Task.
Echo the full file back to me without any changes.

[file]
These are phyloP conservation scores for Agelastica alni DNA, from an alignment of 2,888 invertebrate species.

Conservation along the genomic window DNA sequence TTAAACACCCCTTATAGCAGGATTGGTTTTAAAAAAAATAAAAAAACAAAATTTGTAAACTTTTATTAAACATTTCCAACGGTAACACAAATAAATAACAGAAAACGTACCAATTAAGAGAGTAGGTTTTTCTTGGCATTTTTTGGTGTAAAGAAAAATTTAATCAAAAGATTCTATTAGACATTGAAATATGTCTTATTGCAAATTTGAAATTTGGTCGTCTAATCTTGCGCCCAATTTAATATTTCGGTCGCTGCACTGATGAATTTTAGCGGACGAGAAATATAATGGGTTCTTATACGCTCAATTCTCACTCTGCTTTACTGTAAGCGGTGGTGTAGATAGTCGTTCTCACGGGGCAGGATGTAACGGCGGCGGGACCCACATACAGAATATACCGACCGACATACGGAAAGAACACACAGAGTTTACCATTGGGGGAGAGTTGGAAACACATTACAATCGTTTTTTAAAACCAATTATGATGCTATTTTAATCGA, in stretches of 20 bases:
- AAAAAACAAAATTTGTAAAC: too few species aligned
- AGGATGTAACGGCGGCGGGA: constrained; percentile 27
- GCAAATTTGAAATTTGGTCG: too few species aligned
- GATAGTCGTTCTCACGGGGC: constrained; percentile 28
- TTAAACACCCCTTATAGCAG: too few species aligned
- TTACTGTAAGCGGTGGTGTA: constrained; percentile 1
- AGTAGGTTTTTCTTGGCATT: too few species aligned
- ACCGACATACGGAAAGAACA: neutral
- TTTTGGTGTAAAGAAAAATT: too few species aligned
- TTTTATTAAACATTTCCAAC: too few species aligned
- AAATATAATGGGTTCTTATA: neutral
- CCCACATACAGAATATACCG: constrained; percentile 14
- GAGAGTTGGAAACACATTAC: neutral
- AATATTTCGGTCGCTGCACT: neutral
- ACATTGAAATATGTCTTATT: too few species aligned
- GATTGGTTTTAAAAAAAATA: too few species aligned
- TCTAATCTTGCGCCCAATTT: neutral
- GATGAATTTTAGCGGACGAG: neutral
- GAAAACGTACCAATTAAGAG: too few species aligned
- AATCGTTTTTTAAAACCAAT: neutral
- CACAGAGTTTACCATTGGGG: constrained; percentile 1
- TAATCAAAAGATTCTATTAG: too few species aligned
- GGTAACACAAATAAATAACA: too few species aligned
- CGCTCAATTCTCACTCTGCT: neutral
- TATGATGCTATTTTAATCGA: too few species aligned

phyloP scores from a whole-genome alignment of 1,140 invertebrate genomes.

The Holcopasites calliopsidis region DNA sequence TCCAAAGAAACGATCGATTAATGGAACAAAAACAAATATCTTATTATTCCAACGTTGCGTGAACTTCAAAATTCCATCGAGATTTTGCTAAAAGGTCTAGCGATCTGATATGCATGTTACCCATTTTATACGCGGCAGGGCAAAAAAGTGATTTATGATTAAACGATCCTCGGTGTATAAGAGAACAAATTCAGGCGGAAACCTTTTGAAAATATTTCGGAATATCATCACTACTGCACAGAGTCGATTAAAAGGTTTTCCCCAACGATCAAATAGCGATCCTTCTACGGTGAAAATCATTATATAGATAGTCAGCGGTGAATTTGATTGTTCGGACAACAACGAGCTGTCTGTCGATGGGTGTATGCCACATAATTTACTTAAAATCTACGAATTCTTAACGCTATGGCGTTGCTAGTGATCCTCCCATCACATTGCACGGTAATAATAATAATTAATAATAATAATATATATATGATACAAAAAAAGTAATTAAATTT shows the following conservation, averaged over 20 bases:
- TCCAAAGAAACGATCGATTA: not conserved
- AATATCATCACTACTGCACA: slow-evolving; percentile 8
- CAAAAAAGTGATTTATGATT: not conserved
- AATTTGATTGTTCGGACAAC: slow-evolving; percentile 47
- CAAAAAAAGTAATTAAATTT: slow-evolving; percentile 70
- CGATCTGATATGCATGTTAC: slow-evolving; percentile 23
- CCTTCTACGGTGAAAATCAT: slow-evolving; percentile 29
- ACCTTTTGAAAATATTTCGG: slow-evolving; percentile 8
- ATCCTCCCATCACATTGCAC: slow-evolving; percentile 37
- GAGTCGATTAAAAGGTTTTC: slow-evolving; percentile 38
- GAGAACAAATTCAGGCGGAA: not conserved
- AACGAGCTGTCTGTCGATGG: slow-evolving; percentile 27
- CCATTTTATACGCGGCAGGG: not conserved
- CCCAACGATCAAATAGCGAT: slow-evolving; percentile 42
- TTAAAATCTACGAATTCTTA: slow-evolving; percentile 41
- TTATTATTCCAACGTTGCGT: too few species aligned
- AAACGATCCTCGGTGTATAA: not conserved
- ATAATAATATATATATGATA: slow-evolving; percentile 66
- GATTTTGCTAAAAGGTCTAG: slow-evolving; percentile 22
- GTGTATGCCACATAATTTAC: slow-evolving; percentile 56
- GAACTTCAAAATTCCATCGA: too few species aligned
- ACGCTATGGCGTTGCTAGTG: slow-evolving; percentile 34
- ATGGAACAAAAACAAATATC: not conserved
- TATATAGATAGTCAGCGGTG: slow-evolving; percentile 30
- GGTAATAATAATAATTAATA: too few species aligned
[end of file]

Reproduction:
These are phyloP conservation scores for Agelastica alni DNA, from an alignment of 2,888 invertebrate species.

Conservation along the genomic window DNA sequence TTAAACACCCCTTATAGCAGGATTGGTTTTAAAAAAAATAAAAAAACAAAATTTGTAAACTTTTATTAAACATTTCCAACGGTAACACAAATAAATAACAGAAAACGTACCAATTAAGAGAGTAGGTTTTTCTTGGCATTTTTTGGTGTAAAGAAAAATTTAATCAAAAGATTCTATTAGACATTGAAATATGTCTTATTGCAAATTTGAAATTTGGTCGTCTAATCTTGCGCCCAATTTAATATTTCGGTCGCTGCACTGATGAATTTTAGCGGACGAGAAATATAATGGGTTCTTATACGCTCAATTCTCACTCTGCTTTACTGTAAGCGGTGGTGTAGATAGTCGTTCTCACGGGGCAGGATGTAACGGCGGCGGGACCCACATACAGAATATACCGACCGACATACGGAAAGAACACACAGAGTTTACCATTGGGGGAGAGTTGGAAACACATTACAATCGTTTTTTAAAACCAATTATGATGCTATTTTAATCGA, in stretches of 20 bases:
- AAAAAACAAAATTTGTAAAC: too few species aligned
- AGGATGTAACGGCGGCGGGA: constrained; percentile 27
- GCAAATTTGAAATTTGGTCG: too few species aligned
- GATAGTCGTTCTCACGGGGC: constrained; percentile 28
- TTAAACACCCCTTATAGCAG: too few species aligned
- TTACTGTAAGCGGTGGTGTA: constrained; percentile 1
- AGTAGGTTTTTCTTGGCATT: too few species aligned
- ACCGACATACGGAAAGAACA: neutral
- TTTTGGTGTAAAGAAAAATT: too few species aligned
- TTTTATTAAACATTTCCAAC: too few species aligned
- AAATATAATGGGTTCTTATA: neutral
- CCCACATACAGAATATACCG: constrained; percentile 14
- GAGAGTTGGAAACACATTAC: neutral
- AATATTTCGGTCGCTGCACT: neutral
- ACATTGAAATATGTCTTATT: too few species aligned
- GATTGGTTTTAAAAAAAATA: too few species aligned
- TCTAATCTTGCGCCCAATTT: neutral
- GATGAATTTTAGCGGACGAG: neutral
- GAAAACGTACCAATTAAGAG: too few species aligned
- AATCGTTTTTTAAAACCAAT: neutral
- CACAGAGTTTACCATTGGGG: constrained; percentile 1
- TAATCAAAAGATTCTATTAG: too few species aligned
- GGTAACACAAATAAATAACA: too few species aligned
- CGCTCAATTCTCACTCTGCT: neutral
- TATGATGCTATTTTAATCGA: too few species aligned

phyloP scores from a whole-genome alignment of 1,140 invertebrate genomes.

The Holcopasites calliopsidis region DNA sequence TCCAAAGAAACGATCGATTAATGGAACAAAAACAAATATCTTATTATTCCAACGTTGCGTGAACTTCAAAATTCCATCGAGATTTTGCTAAAAGGTCTAGCGATCTGATATGCATGTTACCCATTTTATACGCGGCAGGGCAAAAAAGTGATTTATGATTAAACGATCCTCGGTGTATAAGAGAACAAATTCAGGCGGAAACCTTTTGAAAATATTTCGGAATATCATCACTACTGCACAGAGTCGATTAAAAGGTTTTCCCCAACGATCAAATAGCGATCCTTCTACGGTGAAAATCATTATATAGATAGTCAGCGGTGAATTTGATTGTTCGGACAACAACGAGCTGTCTGTCGATGGGTGTATGCCACATAATTTACTTAAAATCTACGAATTCTTAACGCTATGGCGTTGCTAGTGATCCTCCCATCACATTGCACGGTAATAATAATAATTAATAATAATAATATATATATGATACAAAAAAAGTAATTAAATTT shows the following conservation, averaged over 20 bases:
- TCCAAAGAAACGATCGATTA: not conserved
- AATATCATCACTACTGCACA: slow-evolving; percentile 8
- CAAAAAAGTGATTTATGATT: not conserved
- AATTTGATTGTTCGGACAAC: slow-evolving; percentile 47
- CAAAAAAAGTAATTAAATTT: slow-evolving; percentile 70
- CGATCTGATATGCATGTTAC: slow-evolving; percentile 23
- CCTTCTACGGTGAAAATCAT: slow-evolving; percentile 29
- ACCTTTTGAAAATATTTCGG: slow-evolving; percentile 8
- ATCCTCCCATCACATTGCAC: slow-evolving; percentile 37
- GAGTCGATTAAAAGGTTTTC: slow-evolving; percentile 38
- GAGAACAAATTCAGGCGGAA: not conserved
- AACGAGCTGTCTGTCGATGG: slow-evolving; percentile 27
- CCATTTTATACGCGGCAGGG: not conserved
- CCCAACGATCAAATAGCGAT: slow-evolving; percentile 42
- TTAAAATCTACGAATTCTTA: slow-evolving; percentile 41
- TTATTATTCCAACGTTGCGT: too few species aligned
- AAACGATCCTCGGTGTATAA: not conserved
- ATAATAATATATATATGATA: slow-evolving; percentile 66
- GATTTTGCTAAAAGGTCTAG: slow-evolving; percentile 22
- GTGTATGCCACATAATTTAC: slow-evolving; percentile 56
- GAACTTCAAAATTCCATCGA: too few species aligned
- ACGCTATGGCGTTGCTAGTG: slow-evolving; percentile 34
- ATGGAACAAAAACAAATATC: not conserved
- TATATAGATAGTCAGCGGTG: slow-evolving; percentile 30
- GGTAATAATAATAATTAATA: too few species aligned